Thursday, May 31, 2012

LROC: A Beautiful Impact on the rim of Lomonosov

Young impact craters often present a striking array of tones in their ejecta. Illumination is from the southeast, image is ~500 m across, LROC Narrow Angle Camera (NAC) observation M156964572L, LRO orbit 8266, April 9, 2011; resolution 0.55 meter over an incidence angle of 29.68° from 53.1 kilometers. View the larger LROC Featured Image HERE [NASA/GSFC/Arizona State University].
James Ashley
LROC News System

Yesterday's Featured Image post focused on regolith of contrasting reflectivity within the ejecta blanket of a 3 kilometer in diameter lunar impact crater.

Today's post shows another example of recently disturbed lunar regolith, but associated with a crater only 80 meters in diameter.

Impacts from space debris occur randomly across the lunar surface, and the target for this event just happened to be a fault slump along the high western wall of Lomonosov crater in the farside highlands.

The white square shows the Featured Image location within a larger context portion of LROC NAC frame M156964572L. Image is ~2.4 km across. [NASA/GSFC/Arizona State University].

Once again we see space-weathered, low-albedo deposits mixing with fresher ("optically immature") materials of higher albedo excavated from beneath the surface layer.

Because of space weathering the Moon is actually a relatively dark object in the solar system. Its overall low reflectance is not apparent to the human eye when seeing the Moon from Earth at night because the Moon is in direct sunlight against the inky black background of Space. In spacecraft images showing the Earth-Moon system (properly exposed as a pair) the low albedo of the Moon becomes obvious.

The WAC mosaic shows the field of view in the LROC Featured Image released May 31, 2012 high on the west rim of Lomonosov (arrow), almost two kilometers higher in elevation relative to the Moon's global mean than the mare inundated floor of the 108 kilometer wide crater. The simulated view juxtaposes the LROC Wide Angle Camera (WAC) 100 meter Global Mosaic imagery with LOLA laser altimetry using the ILIADS application from NASA's Lunar Mapping and Modeling Project (LMMP) -  simulated view from 45 km over the Moon south-southwest of Lomonosov  [NASA/GSFC/Arizona State University].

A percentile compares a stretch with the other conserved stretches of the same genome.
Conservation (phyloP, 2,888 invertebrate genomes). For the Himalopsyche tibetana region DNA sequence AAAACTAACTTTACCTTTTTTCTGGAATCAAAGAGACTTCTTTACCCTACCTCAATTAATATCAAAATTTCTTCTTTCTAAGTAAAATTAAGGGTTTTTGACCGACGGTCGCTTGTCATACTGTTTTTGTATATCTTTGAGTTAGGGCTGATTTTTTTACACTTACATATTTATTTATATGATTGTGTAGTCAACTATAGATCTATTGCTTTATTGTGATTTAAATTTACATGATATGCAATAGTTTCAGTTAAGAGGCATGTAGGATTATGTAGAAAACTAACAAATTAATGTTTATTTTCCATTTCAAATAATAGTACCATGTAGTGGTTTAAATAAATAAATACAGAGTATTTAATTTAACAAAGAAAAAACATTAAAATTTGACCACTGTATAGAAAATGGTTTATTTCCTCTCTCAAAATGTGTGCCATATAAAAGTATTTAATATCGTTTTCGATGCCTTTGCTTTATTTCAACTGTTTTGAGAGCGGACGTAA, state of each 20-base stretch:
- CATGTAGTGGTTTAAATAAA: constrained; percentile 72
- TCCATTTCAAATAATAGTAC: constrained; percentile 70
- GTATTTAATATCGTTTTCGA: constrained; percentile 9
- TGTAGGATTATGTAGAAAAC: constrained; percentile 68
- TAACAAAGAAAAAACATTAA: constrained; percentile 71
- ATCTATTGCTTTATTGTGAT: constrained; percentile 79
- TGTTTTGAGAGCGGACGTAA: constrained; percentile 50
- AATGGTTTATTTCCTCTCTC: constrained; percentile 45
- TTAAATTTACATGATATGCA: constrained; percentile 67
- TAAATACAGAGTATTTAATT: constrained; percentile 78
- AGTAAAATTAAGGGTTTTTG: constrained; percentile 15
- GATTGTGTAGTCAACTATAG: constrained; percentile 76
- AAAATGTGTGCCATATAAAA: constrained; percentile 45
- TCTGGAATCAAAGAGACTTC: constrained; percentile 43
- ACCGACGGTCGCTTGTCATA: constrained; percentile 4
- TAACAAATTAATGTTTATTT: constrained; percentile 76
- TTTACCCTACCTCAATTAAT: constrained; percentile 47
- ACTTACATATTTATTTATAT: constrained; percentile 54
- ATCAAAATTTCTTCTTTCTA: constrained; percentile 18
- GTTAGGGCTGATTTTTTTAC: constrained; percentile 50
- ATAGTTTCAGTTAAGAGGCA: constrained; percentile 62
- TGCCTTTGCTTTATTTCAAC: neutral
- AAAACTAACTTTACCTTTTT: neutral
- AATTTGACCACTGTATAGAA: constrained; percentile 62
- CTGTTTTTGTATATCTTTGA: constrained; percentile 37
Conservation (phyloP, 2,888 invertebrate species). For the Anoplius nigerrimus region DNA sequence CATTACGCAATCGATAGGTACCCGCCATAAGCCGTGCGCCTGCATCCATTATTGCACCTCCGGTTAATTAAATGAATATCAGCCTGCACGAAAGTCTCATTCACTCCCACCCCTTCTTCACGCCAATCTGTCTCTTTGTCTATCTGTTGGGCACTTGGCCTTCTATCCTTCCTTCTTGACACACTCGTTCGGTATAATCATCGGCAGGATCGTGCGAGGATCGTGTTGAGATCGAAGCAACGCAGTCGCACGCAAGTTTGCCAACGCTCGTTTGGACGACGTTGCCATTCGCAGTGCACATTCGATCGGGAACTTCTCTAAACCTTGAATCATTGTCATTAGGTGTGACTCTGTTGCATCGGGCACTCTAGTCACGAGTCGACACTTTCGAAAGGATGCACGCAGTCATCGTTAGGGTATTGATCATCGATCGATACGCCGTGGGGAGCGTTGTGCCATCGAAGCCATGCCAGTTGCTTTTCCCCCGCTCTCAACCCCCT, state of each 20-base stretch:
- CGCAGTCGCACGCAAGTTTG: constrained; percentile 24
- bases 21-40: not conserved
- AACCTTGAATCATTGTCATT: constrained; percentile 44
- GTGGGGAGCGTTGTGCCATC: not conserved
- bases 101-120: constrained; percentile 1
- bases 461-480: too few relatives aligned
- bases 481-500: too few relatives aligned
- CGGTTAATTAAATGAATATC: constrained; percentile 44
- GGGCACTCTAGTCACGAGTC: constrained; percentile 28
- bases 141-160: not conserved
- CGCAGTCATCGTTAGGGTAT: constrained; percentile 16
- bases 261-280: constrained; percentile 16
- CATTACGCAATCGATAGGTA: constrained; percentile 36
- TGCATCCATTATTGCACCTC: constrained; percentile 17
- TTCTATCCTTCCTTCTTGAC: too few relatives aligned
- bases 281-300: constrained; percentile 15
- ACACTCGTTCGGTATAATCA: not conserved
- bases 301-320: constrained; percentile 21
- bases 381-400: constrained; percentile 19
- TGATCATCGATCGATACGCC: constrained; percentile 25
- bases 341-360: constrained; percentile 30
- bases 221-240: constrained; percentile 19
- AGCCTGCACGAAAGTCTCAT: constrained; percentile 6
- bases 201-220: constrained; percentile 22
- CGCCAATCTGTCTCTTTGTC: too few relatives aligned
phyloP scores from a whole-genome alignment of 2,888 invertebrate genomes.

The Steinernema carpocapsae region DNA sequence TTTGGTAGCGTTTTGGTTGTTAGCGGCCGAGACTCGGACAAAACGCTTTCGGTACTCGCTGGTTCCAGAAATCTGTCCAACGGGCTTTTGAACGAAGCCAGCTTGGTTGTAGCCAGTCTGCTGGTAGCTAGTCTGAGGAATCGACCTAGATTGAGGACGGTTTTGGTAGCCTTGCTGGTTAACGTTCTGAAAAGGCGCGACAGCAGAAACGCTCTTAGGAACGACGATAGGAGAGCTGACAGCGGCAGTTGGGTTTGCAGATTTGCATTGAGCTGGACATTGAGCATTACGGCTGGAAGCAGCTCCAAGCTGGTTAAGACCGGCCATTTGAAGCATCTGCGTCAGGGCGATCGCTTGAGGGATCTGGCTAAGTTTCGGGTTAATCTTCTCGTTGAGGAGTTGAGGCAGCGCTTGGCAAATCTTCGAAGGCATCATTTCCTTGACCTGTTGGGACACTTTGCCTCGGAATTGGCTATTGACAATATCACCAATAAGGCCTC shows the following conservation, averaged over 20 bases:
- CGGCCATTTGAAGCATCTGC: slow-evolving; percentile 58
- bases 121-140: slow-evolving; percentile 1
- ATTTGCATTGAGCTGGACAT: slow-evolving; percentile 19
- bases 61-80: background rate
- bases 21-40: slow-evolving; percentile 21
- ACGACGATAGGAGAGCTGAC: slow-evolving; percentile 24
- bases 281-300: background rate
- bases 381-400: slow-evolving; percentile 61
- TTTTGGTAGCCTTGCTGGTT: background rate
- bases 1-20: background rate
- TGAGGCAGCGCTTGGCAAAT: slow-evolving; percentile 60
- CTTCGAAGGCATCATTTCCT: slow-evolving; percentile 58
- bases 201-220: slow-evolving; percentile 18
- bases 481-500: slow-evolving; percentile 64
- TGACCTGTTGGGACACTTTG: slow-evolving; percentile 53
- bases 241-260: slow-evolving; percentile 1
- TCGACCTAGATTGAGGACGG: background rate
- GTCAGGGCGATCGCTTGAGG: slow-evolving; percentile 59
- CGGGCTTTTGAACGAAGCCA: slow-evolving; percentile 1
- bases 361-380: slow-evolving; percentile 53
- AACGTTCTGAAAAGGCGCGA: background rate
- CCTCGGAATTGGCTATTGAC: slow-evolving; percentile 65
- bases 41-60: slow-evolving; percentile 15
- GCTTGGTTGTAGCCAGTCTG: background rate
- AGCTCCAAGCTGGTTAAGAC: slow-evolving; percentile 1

Lomonosov may be a highland crater, but its floor more closely resembles a mare deposit, being composed of a smooth lava plain. Compare Lomonosov with Plato crater in the 29 May 2012 post. Some of the brighter patches of material in the northernmost portion of the floor are ejecta from the young crater Giordano Bruno to the northeast, demonstrating once again the effects on albedo that recent craters can have.

Examine the full NAC frame HERE. Additional examples of recent small craters can be found in On the Shore of the Bay of Rainbows, in Recent Impact in Oceanus Procellarum, and Crater in 3D!

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